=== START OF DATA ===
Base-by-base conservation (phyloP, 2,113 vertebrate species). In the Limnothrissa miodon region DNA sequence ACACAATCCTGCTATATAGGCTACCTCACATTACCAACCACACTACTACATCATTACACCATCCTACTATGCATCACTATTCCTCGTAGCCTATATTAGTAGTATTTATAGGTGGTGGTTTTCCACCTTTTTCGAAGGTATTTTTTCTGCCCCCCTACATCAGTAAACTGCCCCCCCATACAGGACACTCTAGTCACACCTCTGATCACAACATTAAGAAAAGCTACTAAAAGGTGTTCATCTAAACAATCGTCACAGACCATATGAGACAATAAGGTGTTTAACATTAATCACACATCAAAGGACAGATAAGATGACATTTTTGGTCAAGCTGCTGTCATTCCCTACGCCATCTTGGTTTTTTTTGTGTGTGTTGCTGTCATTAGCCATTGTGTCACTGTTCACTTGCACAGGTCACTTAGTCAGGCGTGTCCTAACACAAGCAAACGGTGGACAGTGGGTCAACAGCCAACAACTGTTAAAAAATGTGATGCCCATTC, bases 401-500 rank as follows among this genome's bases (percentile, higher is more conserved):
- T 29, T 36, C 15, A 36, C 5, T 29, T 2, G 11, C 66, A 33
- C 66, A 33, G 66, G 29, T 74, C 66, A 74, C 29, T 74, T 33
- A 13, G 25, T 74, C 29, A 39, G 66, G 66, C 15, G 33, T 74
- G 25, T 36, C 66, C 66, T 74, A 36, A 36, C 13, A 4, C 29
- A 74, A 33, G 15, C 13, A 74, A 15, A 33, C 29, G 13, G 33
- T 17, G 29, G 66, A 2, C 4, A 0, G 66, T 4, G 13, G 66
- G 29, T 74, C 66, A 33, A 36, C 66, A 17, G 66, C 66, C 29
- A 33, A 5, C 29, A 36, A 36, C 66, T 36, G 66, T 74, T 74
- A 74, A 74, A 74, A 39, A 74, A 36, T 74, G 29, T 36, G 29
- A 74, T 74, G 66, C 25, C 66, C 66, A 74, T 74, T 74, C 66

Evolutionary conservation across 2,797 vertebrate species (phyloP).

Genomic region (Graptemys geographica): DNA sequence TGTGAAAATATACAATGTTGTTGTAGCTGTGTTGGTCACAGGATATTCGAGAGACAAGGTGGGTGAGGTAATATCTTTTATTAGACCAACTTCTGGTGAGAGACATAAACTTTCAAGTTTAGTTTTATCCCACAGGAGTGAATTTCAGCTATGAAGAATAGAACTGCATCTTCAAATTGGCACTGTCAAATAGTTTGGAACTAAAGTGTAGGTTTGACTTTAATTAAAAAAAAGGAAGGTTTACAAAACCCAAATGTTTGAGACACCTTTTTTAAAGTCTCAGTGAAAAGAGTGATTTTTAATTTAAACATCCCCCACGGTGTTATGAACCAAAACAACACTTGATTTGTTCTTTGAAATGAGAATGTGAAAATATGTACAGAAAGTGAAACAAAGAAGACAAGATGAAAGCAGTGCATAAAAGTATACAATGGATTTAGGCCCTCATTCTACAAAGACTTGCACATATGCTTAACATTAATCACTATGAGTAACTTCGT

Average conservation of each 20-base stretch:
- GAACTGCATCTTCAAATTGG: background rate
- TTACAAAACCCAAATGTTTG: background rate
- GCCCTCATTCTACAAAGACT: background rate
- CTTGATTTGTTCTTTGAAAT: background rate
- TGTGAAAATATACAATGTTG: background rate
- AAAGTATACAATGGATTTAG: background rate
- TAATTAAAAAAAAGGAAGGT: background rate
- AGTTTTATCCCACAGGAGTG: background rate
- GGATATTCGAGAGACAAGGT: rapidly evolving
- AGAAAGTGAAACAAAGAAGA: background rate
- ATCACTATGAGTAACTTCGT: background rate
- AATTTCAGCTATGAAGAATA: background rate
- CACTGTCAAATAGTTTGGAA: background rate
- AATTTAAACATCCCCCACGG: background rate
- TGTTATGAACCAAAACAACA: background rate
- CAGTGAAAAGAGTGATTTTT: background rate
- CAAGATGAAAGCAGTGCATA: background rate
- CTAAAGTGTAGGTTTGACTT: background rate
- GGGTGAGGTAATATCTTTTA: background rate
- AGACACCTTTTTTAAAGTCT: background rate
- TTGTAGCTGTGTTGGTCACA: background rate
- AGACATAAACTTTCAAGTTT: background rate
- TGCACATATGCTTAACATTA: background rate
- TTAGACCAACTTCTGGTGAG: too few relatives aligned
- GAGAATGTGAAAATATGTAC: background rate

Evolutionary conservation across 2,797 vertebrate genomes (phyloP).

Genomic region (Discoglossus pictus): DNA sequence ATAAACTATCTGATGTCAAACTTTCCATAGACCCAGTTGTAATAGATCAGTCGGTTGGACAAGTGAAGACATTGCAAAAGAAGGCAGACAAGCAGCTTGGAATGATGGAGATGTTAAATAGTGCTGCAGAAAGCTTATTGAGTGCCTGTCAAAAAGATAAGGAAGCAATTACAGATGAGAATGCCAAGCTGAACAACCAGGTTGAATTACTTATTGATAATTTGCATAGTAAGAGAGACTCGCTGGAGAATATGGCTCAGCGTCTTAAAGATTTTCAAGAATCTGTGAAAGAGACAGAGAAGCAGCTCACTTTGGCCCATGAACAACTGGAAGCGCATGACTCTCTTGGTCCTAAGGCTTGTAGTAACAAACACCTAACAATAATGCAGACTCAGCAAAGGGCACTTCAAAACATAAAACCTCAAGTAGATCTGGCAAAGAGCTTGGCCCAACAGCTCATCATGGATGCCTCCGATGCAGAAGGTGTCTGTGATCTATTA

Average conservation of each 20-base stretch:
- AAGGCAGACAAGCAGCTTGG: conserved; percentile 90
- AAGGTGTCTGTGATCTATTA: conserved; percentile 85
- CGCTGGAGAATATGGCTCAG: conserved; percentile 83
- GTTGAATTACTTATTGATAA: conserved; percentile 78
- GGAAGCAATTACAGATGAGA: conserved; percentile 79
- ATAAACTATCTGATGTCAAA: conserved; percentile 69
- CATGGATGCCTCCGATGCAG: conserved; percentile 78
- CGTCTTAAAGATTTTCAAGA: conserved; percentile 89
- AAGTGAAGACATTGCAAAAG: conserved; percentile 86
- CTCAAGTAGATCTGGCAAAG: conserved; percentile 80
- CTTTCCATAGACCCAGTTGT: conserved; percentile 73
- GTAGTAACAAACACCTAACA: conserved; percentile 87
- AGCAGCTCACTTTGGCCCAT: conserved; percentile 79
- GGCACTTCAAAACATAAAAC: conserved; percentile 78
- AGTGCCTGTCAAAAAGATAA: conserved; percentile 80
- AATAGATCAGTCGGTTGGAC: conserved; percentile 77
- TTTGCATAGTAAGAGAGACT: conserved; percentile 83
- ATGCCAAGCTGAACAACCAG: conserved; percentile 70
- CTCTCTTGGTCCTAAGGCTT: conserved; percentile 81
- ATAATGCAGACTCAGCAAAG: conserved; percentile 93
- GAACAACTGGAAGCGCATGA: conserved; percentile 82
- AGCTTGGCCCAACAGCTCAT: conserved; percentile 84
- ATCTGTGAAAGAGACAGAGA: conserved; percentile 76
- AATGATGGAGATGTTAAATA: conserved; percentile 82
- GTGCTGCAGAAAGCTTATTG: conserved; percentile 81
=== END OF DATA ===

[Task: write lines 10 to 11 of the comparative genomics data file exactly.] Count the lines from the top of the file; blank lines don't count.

- A 74, A 74, A 74, A 39, A 74, A 36, T 74, G 29, T 36, G 29
- A 74, T 74, G 66, C 25, C 66, C 66, A 74, T 74, T 74, C 66